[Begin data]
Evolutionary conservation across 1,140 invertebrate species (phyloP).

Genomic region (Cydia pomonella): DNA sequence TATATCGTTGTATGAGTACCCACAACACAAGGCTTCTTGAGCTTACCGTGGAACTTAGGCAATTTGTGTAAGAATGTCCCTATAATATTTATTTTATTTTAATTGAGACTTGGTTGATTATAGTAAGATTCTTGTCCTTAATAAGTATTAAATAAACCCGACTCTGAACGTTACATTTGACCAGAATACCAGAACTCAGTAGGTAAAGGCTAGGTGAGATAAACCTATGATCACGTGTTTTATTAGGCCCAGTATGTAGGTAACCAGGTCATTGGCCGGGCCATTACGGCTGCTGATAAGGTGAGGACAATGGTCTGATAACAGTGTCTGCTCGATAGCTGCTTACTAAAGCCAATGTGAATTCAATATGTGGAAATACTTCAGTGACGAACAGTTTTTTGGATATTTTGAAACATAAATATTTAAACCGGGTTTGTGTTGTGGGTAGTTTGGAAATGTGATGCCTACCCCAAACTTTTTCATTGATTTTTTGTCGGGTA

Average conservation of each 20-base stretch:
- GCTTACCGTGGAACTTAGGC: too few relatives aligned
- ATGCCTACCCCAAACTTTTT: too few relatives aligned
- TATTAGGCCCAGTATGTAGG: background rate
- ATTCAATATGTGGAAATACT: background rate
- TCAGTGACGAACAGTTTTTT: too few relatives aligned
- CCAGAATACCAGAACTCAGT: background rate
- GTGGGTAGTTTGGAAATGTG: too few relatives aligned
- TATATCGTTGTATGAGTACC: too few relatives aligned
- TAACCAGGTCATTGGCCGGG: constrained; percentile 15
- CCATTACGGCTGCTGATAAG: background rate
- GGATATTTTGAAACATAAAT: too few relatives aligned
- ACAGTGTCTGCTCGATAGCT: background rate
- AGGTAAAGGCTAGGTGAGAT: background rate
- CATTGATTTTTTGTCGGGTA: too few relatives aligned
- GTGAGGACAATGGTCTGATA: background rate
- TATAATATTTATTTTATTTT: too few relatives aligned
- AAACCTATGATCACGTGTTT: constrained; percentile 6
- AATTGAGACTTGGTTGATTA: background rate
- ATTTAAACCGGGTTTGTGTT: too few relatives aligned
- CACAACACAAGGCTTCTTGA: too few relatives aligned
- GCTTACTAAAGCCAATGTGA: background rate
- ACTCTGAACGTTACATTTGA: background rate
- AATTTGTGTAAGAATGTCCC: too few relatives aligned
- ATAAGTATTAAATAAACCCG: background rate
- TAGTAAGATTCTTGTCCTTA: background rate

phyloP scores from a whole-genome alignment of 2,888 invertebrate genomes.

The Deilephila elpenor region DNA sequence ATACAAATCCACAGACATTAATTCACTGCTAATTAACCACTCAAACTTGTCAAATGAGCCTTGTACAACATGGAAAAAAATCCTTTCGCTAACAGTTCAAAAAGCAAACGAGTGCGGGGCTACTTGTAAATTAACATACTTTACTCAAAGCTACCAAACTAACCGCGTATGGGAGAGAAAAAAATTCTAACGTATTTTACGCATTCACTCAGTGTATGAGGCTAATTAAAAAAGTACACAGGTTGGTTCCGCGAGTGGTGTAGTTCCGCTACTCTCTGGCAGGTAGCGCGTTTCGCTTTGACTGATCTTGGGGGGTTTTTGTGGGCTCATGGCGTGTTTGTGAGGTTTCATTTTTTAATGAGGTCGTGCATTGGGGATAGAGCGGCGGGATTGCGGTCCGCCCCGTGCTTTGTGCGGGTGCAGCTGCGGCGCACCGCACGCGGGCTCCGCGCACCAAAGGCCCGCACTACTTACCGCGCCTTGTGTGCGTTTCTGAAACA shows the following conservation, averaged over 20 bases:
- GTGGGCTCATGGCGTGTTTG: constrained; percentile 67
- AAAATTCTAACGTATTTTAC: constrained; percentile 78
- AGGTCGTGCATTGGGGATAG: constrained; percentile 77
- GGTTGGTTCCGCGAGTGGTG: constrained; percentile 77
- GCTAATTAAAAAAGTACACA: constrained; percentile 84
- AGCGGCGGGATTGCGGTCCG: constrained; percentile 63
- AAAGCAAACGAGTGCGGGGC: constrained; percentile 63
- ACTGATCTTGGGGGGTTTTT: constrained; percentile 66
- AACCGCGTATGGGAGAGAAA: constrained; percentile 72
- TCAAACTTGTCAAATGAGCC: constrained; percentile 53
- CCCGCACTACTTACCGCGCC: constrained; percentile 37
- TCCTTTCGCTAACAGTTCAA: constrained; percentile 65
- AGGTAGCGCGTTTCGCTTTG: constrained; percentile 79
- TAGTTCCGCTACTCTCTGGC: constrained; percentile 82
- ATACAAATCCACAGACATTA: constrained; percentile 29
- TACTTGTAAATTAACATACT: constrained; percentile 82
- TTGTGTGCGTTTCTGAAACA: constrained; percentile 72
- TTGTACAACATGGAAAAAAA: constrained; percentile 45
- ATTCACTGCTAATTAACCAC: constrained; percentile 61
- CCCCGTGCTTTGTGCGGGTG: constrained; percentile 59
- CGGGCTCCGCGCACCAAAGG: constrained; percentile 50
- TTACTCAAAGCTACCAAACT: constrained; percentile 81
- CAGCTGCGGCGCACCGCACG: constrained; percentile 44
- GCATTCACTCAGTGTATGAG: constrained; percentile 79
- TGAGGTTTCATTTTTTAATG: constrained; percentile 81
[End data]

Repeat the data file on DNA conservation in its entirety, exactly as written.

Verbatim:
Evolutionary conservation across 1,140 invertebrate species (phyloP).

Genomic region (Cydia pomonella): DNA sequence TATATCGTTGTATGAGTACCCACAACACAAGGCTTCTTGAGCTTACCGTGGAACTTAGGCAATTTGTGTAAGAATGTCCCTATAATATTTATTTTATTTTAATTGAGACTTGGTTGATTATAGTAAGATTCTTGTCCTTAATAAGTATTAAATAAACCCGACTCTGAACGTTACATTTGACCAGAATACCAGAACTCAGTAGGTAAAGGCTAGGTGAGATAAACCTATGATCACGTGTTTTATTAGGCCCAGTATGTAGGTAACCAGGTCATTGGCCGGGCCATTACGGCTGCTGATAAGGTGAGGACAATGGTCTGATAACAGTGTCTGCTCGATAGCTGCTTACTAAAGCCAATGTGAATTCAATATGTGGAAATACTTCAGTGACGAACAGTTTTTTGGATATTTTGAAACATAAATATTTAAACCGGGTTTGTGTTGTGGGTAGTTTGGAAATGTGATGCCTACCCCAAACTTTTTCATTGATTTTTTGTCGGGTA

Average conservation of each 20-base stretch:
- GCTTACCGTGGAACTTAGGC: too few relatives aligned
- ATGCCTACCCCAAACTTTTT: too few relatives aligned
- TATTAGGCCCAGTATGTAGG: background rate
- ATTCAATATGTGGAAATACT: background rate
- TCAGTGACGAACAGTTTTTT: too few relatives aligned
- CCAGAATACCAGAACTCAGT: background rate
- GTGGGTAGTTTGGAAATGTG: too few relatives aligned
- TATATCGTTGTATGAGTACC: too few relatives aligned
- TAACCAGGTCATTGGCCGGG: constrained; percentile 15
- CCATTACGGCTGCTGATAAG: background rate
- GGATATTTTGAAACATAAAT: too few relatives aligned
- ACAGTGTCTGCTCGATAGCT: background rate
- AGGTAAAGGCTAGGTGAGAT: background rate
- CATTGATTTTTTGTCGGGTA: too few relatives aligned
- GTGAGGACAATGGTCTGATA: background rate
- TATAATATTTATTTTATTTT: too few relatives aligned
- AAACCTATGATCACGTGTTT: constrained; percentile 6
- AATTGAGACTTGGTTGATTA: background rate
- ATTTAAACCGGGTTTGTGTT: too few relatives aligned
- CACAACACAAGGCTTCTTGA: too few relatives aligned
- GCTTACTAAAGCCAATGTGA: background rate
- ACTCTGAACGTTACATTTGA: background rate
- AATTTGTGTAAGAATGTCCC: too few relatives aligned
- ATAAGTATTAAATAAACCCG: background rate
- TAGTAAGATTCTTGTCCTTA: background rate

phyloP scores from a whole-genome alignment of 2,888 invertebrate genomes.

The Deilephila elpenor region DNA sequence ATACAAATCCACAGACATTAATTCACTGCTAATTAACCACTCAAACTTGTCAAATGAGCCTTGTACAACATGGAAAAAAATCCTTTCGCTAACAGTTCAAAAAGCAAACGAGTGCGGGGCTACTTGTAAATTAACATACTTTACTCAAAGCTACCAAACTAACCGCGTATGGGAGAGAAAAAAATTCTAACGTATTTTACGCATTCACTCAGTGTATGAGGCTAATTAAAAAAGTACACAGGTTGGTTCCGCGAGTGGTGTAGTTCCGCTACTCTCTGGCAGGTAGCGCGTTTCGCTTTGACTGATCTTGGGGGGTTTTTGTGGGCTCATGGCGTGTTTGTGAGGTTTCATTTTTTAATGAGGTCGTGCATTGGGGATAGAGCGGCGGGATTGCGGTCCGCCCCGTGCTTTGTGCGGGTGCAGCTGCGGCGCACCGCACGCGGGCTCCGCGCACCAAAGGCCCGCACTACTTACCGCGCCTTGTGTGCGTTTCTGAAACA shows the following conservation, averaged over 20 bases:
- GTGGGCTCATGGCGTGTTTG: constrained; percentile 67
- AAAATTCTAACGTATTTTAC: constrained; percentile 78
- AGGTCGTGCATTGGGGATAG: constrained; percentile 77
- GGTTGGTTCCGCGAGTGGTG: constrained; percentile 77
- GCTAATTAAAAAAGTACACA: constrained; percentile 84
- AGCGGCGGGATTGCGGTCCG: constrained; percentile 63
- AAAGCAAACGAGTGCGGGGC: constrained; percentile 63
- ACTGATCTTGGGGGGTTTTT: constrained; percentile 66
- AACCGCGTATGGGAGAGAAA: constrained; percentile 72
- TCAAACTTGTCAAATGAGCC: constrained; percentile 53
- CCCGCACTACTTACCGCGCC: constrained; percentile 37
- TCCTTTCGCTAACAGTTCAA: constrained; percentile 65
- AGGTAGCGCGTTTCGCTTTG: constrained; percentile 79
- TAGTTCCGCTACTCTCTGGC: constrained; percentile 82
- ATACAAATCCACAGACATTA: constrained; percentile 29
- TACTTGTAAATTAACATACT: constrained; percentile 82
- TTGTGTGCGTTTCTGAAACA: constrained; percentile 72
- TTGTACAACATGGAAAAAAA: constrained; percentile 45
- ATTCACTGCTAATTAACCAC: constrained; percentile 61
- CCCCGTGCTTTGTGCGGGTG: constrained; percentile 59
- CGGGCTCCGCGCACCAAAGG: constrained; percentile 50
- TTACTCAAAGCTACCAAACT: constrained; percentile 81
- CAGCTGCGGCGCACCGCACG: constrained; percentile 44
- GCATTCACTCAGTGTATGAG: constrained; percentile 79
- TGAGGTTTCATTTTTTAATG: constrained; percentile 81